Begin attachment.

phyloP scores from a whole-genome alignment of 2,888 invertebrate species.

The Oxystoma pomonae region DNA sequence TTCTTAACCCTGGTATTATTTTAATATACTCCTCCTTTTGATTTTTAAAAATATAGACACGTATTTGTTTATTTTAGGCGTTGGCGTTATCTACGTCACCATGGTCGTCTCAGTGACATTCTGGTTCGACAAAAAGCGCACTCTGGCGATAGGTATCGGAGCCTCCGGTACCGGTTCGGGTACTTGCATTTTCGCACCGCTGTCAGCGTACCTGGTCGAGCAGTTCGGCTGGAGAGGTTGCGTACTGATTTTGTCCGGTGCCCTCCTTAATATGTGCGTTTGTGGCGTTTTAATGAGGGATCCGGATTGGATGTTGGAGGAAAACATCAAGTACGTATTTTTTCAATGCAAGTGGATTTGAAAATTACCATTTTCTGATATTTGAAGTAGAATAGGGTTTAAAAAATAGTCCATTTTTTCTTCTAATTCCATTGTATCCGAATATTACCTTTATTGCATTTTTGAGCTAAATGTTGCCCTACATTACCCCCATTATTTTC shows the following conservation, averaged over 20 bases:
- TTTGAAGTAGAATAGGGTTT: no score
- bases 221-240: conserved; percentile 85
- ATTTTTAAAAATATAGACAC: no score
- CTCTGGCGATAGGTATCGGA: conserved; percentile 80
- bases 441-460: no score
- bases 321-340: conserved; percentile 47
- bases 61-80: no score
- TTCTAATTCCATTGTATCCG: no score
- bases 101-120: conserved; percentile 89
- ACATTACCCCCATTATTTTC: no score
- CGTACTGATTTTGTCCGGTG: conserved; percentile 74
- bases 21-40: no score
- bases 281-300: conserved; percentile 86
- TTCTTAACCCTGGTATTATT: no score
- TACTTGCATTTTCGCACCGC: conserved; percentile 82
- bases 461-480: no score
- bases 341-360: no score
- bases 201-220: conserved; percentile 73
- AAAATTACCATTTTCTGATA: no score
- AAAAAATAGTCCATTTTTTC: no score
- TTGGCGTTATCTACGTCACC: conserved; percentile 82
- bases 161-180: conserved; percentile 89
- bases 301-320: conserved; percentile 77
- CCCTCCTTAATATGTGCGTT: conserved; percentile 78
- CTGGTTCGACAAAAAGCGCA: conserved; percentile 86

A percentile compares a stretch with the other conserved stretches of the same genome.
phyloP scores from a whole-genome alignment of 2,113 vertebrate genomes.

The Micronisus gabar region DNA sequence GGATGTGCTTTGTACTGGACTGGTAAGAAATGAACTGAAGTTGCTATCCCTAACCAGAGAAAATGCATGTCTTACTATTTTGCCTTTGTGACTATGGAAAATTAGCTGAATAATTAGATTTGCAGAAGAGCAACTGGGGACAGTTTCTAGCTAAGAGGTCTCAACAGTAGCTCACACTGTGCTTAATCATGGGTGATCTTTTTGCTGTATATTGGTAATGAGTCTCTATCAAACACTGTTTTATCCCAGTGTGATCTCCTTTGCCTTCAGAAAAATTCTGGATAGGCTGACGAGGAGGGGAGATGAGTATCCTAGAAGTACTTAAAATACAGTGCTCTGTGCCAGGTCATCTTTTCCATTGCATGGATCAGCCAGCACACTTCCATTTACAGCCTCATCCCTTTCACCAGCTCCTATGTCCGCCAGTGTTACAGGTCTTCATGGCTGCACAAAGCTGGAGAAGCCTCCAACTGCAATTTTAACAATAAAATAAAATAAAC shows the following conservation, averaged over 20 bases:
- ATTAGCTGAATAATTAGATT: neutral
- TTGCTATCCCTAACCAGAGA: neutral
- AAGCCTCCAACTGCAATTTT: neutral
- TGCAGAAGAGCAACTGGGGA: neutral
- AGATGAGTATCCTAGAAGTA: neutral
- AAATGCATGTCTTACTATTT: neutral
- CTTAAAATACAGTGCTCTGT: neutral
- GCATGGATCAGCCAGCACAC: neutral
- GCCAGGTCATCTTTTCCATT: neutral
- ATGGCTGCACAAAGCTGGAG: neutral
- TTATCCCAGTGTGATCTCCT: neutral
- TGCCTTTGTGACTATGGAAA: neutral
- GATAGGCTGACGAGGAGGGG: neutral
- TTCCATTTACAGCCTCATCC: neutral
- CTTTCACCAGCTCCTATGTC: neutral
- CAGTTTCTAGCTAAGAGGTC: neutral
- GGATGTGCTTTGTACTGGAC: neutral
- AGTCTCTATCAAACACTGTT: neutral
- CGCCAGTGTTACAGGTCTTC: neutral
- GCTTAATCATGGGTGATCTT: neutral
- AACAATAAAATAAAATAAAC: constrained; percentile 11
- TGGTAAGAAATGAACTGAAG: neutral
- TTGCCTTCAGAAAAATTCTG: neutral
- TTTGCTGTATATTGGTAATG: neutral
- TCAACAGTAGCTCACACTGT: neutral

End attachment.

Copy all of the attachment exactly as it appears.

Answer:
phyloP scores from a whole-genome alignment of 2,888 invertebrate species.

The Oxystoma pomonae region DNA sequence TTCTTAACCCTGGTATTATTTTAATATACTCCTCCTTTTGATTTTTAAAAATATAGACACGTATTTGTTTATTTTAGGCGTTGGCGTTATCTACGTCACCATGGTCGTCTCAGTGACATTCTGGTTCGACAAAAAGCGCACTCTGGCGATAGGTATCGGAGCCTCCGGTACCGGTTCGGGTACTTGCATTTTCGCACCGCTGTCAGCGTACCTGGTCGAGCAGTTCGGCTGGAGAGGTTGCGTACTGATTTTGTCCGGTGCCCTCCTTAATATGTGCGTTTGTGGCGTTTTAATGAGGGATCCGGATTGGATGTTGGAGGAAAACATCAAGTACGTATTTTTTCAATGCAAGTGGATTTGAAAATTACCATTTTCTGATATTTGAAGTAGAATAGGGTTTAAAAAATAGTCCATTTTTTCTTCTAATTCCATTGTATCCGAATATTACCTTTATTGCATTTTTGAGCTAAATGTTGCCCTACATTACCCCCATTATTTTC shows the following conservation, averaged over 20 bases:
- TTTGAAGTAGAATAGGGTTT: no score
- bases 221-240: conserved; percentile 85
- ATTTTTAAAAATATAGACAC: no score
- CTCTGGCGATAGGTATCGGA: conserved; percentile 80
- bases 441-460: no score
- bases 321-340: conserved; percentile 47
- bases 61-80: no score
- TTCTAATTCCATTGTATCCG: no score
- bases 101-120: conserved; percentile 89
- ACATTACCCCCATTATTTTC: no score
- CGTACTGATTTTGTCCGGTG: conserved; percentile 74
- bases 21-40: no score
- bases 281-300: conserved; percentile 86
- TTCTTAACCCTGGTATTATT: no score
- TACTTGCATTTTCGCACCGC: conserved; percentile 82
- bases 461-480: no score
- bases 341-360: no score
- bases 201-220: conserved; percentile 73
- AAAATTACCATTTTCTGATA: no score
- AAAAAATAGTCCATTTTTTC: no score
- TTGGCGTTATCTACGTCACC: conserved; percentile 82
- bases 161-180: conserved; percentile 89
- bases 301-320: conserved; percentile 77
- CCCTCCTTAATATGTGCGTT: conserved; percentile 78
- CTGGTTCGACAAAAAGCGCA: conserved; percentile 86

A percentile compares a stretch with the other conserved stretches of the same genome.
phyloP scores from a whole-genome alignment of 2,113 vertebrate genomes.

The Micronisus gabar region DNA sequence GGATGTGCTTTGTACTGGACTGGTAAGAAATGAACTGAAGTTGCTATCCCTAACCAGAGAAAATGCATGTCTTACTATTTTGCCTTTGTGACTATGGAAAATTAGCTGAATAATTAGATTTGCAGAAGAGCAACTGGGGACAGTTTCTAGCTAAGAGGTCTCAACAGTAGCTCACACTGTGCTTAATCATGGGTGATCTTTTTGCTGTATATTGGTAATGAGTCTCTATCAAACACTGTTTTATCCCAGTGTGATCTCCTTTGCCTTCAGAAAAATTCTGGATAGGCTGACGAGGAGGGGAGATGAGTATCCTAGAAGTACTTAAAATACAGTGCTCTGTGCCAGGTCATCTTTTCCATTGCATGGATCAGCCAGCACACTTCCATTTACAGCCTCATCCCTTTCACCAGCTCCTATGTCCGCCAGTGTTACAGGTCTTCATGGCTGCACAAAGCTGGAGAAGCCTCCAACTGCAATTTTAACAATAAAATAAAATAAAC shows the following conservation, averaged over 20 bases:
- ATTAGCTGAATAATTAGATT: neutral
- TTGCTATCCCTAACCAGAGA: neutral
- AAGCCTCCAACTGCAATTTT: neutral
- TGCAGAAGAGCAACTGGGGA: neutral
- AGATGAGTATCCTAGAAGTA: neutral
- AAATGCATGTCTTACTATTT: neutral
- CTTAAAATACAGTGCTCTGT: neutral
- GCATGGATCAGCCAGCACAC: neutral
- GCCAGGTCATCTTTTCCATT: neutral
- ATGGCTGCACAAAGCTGGAG: neutral
- TTATCCCAGTGTGATCTCCT: neutral
- TGCCTTTGTGACTATGGAAA: neutral
- GATAGGCTGACGAGGAGGGG: neutral
- TTCCATTTACAGCCTCATCC: neutral
- CTTTCACCAGCTCCTATGTC: neutral
- CAGTTTCTAGCTAAGAGGTC: neutral
- GGATGTGCTTTGTACTGGAC: neutral
- AGTCTCTATCAAACACTGTT: neutral
- CGCCAGTGTTACAGGTCTTC: neutral
- GCTTAATCATGGGTGATCTT: neutral
- AACAATAAAATAAAATAAAC: constrained; percentile 11
- TGGTAAGAAATGAACTGAAG: neutral
- TTGCCTTCAGAAAAATTCTG: neutral
- TTTGCTGTATATTGGTAATG: neutral
- TCAACAGTAGCTCACACTGT: neutral